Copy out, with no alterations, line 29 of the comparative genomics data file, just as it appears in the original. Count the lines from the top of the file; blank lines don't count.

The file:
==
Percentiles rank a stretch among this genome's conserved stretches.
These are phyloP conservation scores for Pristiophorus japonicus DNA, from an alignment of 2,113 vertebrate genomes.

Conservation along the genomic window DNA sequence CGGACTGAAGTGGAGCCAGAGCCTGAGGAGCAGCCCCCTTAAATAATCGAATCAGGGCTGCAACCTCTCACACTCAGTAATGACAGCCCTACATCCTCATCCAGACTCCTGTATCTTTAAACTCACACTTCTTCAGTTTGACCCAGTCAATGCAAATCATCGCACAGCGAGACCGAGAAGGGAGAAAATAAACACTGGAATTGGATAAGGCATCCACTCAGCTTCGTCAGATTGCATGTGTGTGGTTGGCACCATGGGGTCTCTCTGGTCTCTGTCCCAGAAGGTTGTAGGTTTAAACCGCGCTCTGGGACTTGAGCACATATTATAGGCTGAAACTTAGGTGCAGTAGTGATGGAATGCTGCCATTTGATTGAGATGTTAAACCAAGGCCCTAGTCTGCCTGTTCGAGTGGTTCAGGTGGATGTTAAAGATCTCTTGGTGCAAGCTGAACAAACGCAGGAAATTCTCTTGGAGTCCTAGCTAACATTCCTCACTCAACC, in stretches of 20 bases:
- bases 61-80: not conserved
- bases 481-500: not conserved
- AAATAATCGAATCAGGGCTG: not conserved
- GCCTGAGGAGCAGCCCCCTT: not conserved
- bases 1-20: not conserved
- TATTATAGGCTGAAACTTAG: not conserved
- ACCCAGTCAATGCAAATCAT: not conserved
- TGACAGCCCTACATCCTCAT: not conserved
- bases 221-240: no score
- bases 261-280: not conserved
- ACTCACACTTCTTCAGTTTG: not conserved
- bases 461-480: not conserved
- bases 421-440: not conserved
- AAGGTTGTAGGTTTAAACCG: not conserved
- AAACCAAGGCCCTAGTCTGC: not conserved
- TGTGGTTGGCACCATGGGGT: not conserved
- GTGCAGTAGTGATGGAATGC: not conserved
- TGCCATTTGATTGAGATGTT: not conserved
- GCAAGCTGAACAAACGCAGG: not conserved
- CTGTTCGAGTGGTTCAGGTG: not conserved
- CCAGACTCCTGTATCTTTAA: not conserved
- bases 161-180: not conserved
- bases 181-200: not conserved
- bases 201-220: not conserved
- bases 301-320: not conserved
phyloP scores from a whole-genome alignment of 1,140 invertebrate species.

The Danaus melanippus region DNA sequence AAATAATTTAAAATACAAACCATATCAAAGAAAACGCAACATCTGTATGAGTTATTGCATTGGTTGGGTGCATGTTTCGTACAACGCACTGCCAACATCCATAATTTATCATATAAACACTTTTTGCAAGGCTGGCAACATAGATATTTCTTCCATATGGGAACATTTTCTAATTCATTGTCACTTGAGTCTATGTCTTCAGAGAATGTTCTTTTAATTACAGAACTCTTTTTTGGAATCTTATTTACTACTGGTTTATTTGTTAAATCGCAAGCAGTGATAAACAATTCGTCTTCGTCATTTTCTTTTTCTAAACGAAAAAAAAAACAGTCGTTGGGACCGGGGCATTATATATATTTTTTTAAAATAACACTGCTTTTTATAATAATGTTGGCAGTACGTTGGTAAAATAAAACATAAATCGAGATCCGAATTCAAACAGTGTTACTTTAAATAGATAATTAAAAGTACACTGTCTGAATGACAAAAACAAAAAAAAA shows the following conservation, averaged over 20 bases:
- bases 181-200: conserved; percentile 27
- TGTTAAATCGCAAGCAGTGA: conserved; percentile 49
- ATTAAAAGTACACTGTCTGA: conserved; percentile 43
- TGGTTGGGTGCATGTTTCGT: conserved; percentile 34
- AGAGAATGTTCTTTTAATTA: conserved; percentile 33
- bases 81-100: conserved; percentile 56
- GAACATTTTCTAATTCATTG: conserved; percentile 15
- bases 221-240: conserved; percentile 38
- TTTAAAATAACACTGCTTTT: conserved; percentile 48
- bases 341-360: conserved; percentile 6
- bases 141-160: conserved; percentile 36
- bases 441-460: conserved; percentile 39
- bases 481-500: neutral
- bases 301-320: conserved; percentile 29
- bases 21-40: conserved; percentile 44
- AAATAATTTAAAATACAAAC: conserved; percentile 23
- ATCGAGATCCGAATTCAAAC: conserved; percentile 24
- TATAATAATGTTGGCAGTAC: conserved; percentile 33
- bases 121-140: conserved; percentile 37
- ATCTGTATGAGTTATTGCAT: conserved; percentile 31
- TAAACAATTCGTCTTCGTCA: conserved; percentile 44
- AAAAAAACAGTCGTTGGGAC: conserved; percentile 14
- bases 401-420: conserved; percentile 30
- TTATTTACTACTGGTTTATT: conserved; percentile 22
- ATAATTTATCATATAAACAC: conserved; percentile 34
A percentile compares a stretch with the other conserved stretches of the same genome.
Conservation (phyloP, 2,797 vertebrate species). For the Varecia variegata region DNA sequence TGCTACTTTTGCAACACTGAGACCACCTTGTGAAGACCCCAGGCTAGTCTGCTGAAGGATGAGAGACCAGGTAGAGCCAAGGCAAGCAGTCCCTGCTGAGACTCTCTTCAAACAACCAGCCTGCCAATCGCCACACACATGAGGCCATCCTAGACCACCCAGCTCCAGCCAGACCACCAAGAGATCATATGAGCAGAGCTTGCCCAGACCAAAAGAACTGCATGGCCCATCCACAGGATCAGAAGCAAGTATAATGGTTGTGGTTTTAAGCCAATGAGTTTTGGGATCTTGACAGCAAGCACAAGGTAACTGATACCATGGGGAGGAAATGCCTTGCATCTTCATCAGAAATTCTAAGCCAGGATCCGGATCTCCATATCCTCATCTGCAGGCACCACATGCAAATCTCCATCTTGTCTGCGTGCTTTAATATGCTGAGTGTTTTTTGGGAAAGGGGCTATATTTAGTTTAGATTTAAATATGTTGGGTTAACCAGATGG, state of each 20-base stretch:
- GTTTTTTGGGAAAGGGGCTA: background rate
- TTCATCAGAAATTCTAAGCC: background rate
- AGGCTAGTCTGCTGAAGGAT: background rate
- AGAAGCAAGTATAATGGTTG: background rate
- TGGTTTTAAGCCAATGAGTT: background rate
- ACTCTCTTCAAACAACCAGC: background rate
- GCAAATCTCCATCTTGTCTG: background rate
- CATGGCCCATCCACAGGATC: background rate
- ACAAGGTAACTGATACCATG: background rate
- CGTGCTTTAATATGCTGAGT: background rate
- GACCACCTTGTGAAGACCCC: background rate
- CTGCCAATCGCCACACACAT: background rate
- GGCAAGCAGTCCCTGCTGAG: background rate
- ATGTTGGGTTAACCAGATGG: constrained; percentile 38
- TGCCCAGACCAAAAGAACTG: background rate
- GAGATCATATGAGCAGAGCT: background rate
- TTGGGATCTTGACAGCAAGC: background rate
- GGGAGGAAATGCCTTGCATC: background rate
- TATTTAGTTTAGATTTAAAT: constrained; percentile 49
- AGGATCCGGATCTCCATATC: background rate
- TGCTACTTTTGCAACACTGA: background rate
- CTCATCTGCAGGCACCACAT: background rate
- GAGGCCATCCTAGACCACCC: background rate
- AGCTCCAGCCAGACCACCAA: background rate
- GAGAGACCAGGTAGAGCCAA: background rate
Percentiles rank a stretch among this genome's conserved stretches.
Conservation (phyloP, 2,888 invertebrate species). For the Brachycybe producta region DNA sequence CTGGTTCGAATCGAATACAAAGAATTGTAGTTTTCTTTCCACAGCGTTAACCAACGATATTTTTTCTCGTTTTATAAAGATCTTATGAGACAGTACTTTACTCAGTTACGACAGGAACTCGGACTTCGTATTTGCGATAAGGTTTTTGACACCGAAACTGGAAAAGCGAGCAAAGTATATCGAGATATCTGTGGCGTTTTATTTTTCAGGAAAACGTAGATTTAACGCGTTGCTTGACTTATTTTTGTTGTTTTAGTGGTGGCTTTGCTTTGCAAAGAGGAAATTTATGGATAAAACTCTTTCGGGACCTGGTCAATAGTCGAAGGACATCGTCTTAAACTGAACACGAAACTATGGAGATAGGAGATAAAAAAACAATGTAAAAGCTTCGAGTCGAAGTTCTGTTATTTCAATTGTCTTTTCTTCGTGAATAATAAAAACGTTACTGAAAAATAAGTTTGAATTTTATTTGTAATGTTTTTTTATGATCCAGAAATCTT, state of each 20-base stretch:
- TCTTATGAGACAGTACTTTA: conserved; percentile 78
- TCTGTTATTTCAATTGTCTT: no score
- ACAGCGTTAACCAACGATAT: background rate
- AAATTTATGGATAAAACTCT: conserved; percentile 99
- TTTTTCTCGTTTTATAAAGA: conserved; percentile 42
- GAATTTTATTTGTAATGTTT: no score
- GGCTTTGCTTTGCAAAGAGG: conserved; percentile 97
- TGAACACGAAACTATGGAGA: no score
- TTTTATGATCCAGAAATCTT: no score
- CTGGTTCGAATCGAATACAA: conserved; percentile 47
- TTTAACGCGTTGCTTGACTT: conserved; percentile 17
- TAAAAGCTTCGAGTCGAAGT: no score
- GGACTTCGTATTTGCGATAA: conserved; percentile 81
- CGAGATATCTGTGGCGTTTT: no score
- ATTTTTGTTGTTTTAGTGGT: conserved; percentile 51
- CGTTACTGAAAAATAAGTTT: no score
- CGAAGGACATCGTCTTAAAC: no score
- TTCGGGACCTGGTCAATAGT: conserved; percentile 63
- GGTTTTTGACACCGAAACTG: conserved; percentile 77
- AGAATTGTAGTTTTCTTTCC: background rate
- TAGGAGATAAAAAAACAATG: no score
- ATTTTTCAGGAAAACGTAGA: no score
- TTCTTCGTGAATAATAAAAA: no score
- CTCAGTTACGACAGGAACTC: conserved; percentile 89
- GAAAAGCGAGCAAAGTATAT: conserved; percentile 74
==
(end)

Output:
phyloP scores from a whole-genome alignment of 1,140 invertebrate species.